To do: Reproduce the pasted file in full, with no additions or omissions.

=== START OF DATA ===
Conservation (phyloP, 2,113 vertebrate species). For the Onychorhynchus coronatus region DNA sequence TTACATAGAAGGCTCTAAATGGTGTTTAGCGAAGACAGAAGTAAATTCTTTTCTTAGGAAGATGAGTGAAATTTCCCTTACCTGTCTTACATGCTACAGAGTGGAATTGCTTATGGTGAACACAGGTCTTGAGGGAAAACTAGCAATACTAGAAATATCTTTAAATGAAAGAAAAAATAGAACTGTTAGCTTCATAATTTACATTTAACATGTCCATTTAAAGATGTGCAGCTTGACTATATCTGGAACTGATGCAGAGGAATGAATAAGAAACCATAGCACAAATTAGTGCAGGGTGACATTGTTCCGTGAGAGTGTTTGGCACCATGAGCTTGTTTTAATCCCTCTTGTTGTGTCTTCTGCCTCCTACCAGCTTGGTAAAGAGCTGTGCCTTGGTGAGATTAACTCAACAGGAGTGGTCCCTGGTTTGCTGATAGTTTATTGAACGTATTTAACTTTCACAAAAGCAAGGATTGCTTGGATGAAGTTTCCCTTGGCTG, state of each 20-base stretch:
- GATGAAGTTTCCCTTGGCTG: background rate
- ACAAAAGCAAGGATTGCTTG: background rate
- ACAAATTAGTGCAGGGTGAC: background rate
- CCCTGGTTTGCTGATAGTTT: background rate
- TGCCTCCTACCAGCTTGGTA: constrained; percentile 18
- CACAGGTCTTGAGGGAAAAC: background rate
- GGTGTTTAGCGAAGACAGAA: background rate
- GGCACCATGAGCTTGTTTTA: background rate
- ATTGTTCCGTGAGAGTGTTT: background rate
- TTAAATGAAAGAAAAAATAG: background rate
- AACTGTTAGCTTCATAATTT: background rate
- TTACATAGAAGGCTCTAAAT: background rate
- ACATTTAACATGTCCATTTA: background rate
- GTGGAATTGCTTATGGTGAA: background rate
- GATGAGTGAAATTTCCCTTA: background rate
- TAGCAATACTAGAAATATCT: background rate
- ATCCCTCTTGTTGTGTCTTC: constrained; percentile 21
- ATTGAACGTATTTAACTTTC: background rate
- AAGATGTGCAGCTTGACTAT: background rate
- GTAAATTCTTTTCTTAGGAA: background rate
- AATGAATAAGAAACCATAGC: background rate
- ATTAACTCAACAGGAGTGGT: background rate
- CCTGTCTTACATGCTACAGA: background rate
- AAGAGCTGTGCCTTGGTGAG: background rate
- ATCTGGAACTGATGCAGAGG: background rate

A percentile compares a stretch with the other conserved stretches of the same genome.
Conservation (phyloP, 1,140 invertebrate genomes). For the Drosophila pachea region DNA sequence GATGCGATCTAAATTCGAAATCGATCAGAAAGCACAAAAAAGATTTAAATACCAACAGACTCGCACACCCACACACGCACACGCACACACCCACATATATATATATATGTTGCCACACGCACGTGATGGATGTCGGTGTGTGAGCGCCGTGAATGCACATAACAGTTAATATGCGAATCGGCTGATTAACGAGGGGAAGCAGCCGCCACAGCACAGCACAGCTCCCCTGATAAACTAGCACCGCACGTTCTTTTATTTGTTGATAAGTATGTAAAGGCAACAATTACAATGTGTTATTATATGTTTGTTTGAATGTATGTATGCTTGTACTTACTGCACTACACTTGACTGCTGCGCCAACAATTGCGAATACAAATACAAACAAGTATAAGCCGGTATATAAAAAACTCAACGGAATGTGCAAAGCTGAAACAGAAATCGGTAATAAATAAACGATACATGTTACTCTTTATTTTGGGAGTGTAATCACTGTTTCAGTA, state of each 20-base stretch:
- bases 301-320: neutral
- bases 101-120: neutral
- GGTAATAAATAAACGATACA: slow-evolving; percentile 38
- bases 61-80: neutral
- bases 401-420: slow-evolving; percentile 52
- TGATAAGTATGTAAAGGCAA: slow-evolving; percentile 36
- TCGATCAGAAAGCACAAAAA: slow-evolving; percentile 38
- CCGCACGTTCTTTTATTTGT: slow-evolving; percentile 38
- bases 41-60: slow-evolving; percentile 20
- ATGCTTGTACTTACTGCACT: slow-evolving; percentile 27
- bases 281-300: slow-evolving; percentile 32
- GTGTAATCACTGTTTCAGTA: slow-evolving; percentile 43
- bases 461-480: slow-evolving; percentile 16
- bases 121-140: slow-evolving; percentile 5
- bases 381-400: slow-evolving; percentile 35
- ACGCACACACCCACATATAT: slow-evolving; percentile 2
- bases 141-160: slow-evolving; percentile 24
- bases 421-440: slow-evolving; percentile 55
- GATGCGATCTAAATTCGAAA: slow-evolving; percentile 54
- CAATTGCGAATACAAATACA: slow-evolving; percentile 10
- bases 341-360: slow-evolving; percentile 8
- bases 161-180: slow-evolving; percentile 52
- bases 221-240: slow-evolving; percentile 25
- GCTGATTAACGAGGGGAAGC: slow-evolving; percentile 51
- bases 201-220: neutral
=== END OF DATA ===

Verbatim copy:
Conservation (phyloP, 2,113 vertebrate species). For the Onychorhynchus coronatus region DNA sequence TTACATAGAAGGCTCTAAATGGTGTTTAGCGAAGACAGAAGTAAATTCTTTTCTTAGGAAGATGAGTGAAATTTCCCTTACCTGTCTTACATGCTACAGAGTGGAATTGCTTATGGTGAACACAGGTCTTGAGGGAAAACTAGCAATACTAGAAATATCTTTAAATGAAAGAAAAAATAGAACTGTTAGCTTCATAATTTACATTTAACATGTCCATTTAAAGATGTGCAGCTTGACTATATCTGGAACTGATGCAGAGGAATGAATAAGAAACCATAGCACAAATTAGTGCAGGGTGACATTGTTCCGTGAGAGTGTTTGGCACCATGAGCTTGTTTTAATCCCTCTTGTTGTGTCTTCTGCCTCCTACCAGCTTGGTAAAGAGCTGTGCCTTGGTGAGATTAACTCAACAGGAGTGGTCCCTGGTTTGCTGATAGTTTATTGAACGTATTTAACTTTCACAAAAGCAAGGATTGCTTGGATGAAGTTTCCCTTGGCTG, state of each 20-base stretch:
- GATGAAGTTTCCCTTGGCTG: background rate
- ACAAAAGCAAGGATTGCTTG: background rate
- ACAAATTAGTGCAGGGTGAC: background rate
- CCCTGGTTTGCTGATAGTTT: background rate
- TGCCTCCTACCAGCTTGGTA: constrained; percentile 18
- CACAGGTCTTGAGGGAAAAC: background rate
- GGTGTTTAGCGAAGACAGAA: background rate
- GGCACCATGAGCTTGTTTTA: background rate
- ATTGTTCCGTGAGAGTGTTT: background rate
- TTAAATGAAAGAAAAAATAG: background rate
- AACTGTTAGCTTCATAATTT: background rate
- TTACATAGAAGGCTCTAAAT: background rate
- ACATTTAACATGTCCATTTA: background rate
- GTGGAATTGCTTATGGTGAA: background rate
- GATGAGTGAAATTTCCCTTA: background rate
- TAGCAATACTAGAAATATCT: background rate
- ATCCCTCTTGTTGTGTCTTC: constrained; percentile 21
- ATTGAACGTATTTAACTTTC: background rate
- AAGATGTGCAGCTTGACTAT: background rate
- GTAAATTCTTTTCTTAGGAA: background rate
- AATGAATAAGAAACCATAGC: background rate
- ATTAACTCAACAGGAGTGGT: background rate
- CCTGTCTTACATGCTACAGA: background rate
- AAGAGCTGTGCCTTGGTGAG: background rate
- ATCTGGAACTGATGCAGAGG: background rate

A percentile compares a stretch with the other conserved stretches of the same genome.
Conservation (phyloP, 1,140 invertebrate genomes). For the Drosophila pachea region DNA sequence GATGCGATCTAAATTCGAAATCGATCAGAAAGCACAAAAAAGATTTAAATACCAACAGACTCGCACACCCACACACGCACACGCACACACCCACATATATATATATATGTTGCCACACGCACGTGATGGATGTCGGTGTGTGAGCGCCGTGAATGCACATAACAGTTAATATGCGAATCGGCTGATTAACGAGGGGAAGCAGCCGCCACAGCACAGCACAGCTCCCCTGATAAACTAGCACCGCACGTTCTTTTATTTGTTGATAAGTATGTAAAGGCAACAATTACAATGTGTTATTATATGTTTGTTTGAATGTATGTATGCTTGTACTTACTGCACTACACTTGACTGCTGCGCCAACAATTGCGAATACAAATACAAACAAGTATAAGCCGGTATATAAAAAACTCAACGGAATGTGCAAAGCTGAAACAGAAATCGGTAATAAATAAACGATACATGTTACTCTTTATTTTGGGAGTGTAATCACTGTTTCAGTA, state of each 20-base stretch:
- bases 301-320: neutral
- bases 101-120: neutral
- GGTAATAAATAAACGATACA: slow-evolving; percentile 38
- bases 61-80: neutral
- bases 401-420: slow-evolving; percentile 52
- TGATAAGTATGTAAAGGCAA: slow-evolving; percentile 36
- TCGATCAGAAAGCACAAAAA: slow-evolving; percentile 38
- CCGCACGTTCTTTTATTTGT: slow-evolving; percentile 38
- bases 41-60: slow-evolving; percentile 20
- ATGCTTGTACTTACTGCACT: slow-evolving; percentile 27
- bases 281-300: slow-evolving; percentile 32
- GTGTAATCACTGTTTCAGTA: slow-evolving; percentile 43
- bases 461-480: slow-evolving; percentile 16
- bases 121-140: slow-evolving; percentile 5
- bases 381-400: slow-evolving; percentile 35
- ACGCACACACCCACATATAT: slow-evolving; percentile 2
- bases 141-160: slow-evolving; percentile 24
- bases 421-440: slow-evolving; percentile 55
- GATGCGATCTAAATTCGAAA: slow-evolving; percentile 54
- CAATTGCGAATACAAATACA: slow-evolving; percentile 10
- bases 341-360: slow-evolving; percentile 8
- bases 161-180: slow-evolving; percentile 52
- bases 221-240: slow-evolving; percentile 25
- GCTGATTAACGAGGGGAAGC: slow-evolving; percentile 51
- bases 201-220: neutral